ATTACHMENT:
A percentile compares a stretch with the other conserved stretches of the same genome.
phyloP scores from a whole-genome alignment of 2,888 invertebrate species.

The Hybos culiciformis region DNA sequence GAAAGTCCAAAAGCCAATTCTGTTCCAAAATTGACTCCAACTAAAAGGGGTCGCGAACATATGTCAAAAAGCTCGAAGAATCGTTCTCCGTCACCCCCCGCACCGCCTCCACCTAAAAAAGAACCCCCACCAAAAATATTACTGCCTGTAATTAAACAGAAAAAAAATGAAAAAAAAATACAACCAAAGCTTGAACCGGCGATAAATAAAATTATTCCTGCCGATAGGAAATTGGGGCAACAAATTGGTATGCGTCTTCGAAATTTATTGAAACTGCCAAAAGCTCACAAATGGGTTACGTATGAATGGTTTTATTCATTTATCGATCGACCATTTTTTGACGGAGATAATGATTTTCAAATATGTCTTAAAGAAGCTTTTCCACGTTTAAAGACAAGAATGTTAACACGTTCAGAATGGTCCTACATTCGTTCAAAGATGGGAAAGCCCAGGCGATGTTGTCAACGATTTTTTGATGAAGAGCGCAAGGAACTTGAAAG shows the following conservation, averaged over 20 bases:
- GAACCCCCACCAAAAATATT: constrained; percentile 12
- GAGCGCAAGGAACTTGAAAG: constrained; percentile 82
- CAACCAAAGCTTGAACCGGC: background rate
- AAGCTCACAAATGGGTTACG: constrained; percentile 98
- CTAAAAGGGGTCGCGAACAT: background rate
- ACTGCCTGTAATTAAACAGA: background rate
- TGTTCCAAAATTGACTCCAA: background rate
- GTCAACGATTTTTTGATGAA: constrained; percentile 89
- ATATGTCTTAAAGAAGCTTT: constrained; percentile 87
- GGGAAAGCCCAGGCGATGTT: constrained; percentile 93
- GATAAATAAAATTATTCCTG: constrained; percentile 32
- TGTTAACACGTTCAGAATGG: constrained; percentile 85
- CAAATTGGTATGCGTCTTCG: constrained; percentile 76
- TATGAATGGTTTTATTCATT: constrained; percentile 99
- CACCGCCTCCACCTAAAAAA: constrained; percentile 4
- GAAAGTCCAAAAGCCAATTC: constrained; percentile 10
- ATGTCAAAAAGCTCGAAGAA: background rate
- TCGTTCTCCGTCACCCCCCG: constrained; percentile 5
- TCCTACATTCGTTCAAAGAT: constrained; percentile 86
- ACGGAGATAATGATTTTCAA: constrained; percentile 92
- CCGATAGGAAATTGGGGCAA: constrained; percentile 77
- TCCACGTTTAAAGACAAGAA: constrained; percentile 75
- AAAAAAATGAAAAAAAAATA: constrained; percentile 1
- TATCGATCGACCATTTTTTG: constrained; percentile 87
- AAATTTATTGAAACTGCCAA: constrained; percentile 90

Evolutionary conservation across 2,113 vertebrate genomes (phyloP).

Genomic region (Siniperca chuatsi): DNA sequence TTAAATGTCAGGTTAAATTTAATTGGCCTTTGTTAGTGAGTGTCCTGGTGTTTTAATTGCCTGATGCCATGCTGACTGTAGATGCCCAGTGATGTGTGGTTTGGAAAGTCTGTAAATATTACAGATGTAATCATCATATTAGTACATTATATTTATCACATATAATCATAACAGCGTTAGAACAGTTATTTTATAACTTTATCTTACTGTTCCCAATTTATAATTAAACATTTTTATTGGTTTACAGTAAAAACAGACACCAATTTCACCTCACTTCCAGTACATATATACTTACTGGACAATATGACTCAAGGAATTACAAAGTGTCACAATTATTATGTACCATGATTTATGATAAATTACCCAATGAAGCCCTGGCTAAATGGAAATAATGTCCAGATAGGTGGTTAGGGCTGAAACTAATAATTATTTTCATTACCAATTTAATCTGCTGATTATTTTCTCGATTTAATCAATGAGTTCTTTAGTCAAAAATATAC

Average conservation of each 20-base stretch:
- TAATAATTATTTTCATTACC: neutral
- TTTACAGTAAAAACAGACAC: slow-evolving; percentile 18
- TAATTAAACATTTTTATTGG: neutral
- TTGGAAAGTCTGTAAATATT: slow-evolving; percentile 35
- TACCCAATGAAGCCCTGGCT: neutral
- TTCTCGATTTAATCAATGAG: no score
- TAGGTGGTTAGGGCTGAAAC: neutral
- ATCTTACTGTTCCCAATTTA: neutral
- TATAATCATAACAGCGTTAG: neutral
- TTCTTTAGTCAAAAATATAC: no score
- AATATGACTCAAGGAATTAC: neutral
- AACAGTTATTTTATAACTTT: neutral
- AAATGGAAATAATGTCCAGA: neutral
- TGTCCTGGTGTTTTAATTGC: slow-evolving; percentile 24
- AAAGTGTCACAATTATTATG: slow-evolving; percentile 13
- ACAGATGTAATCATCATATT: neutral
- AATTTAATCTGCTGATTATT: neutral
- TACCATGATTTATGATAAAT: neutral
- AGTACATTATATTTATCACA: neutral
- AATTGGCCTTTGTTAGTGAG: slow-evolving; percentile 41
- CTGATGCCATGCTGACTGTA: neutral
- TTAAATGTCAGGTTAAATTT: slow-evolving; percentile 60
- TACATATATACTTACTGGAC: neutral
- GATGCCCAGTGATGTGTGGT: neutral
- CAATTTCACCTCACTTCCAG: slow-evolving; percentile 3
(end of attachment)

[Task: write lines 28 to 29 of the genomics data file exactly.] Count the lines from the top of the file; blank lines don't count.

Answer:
- AAATTTATTGAAACTGCCAA: constrained; percentile 90

Evolutionary conservation across 2,113 vertebrate genomes (phyloP).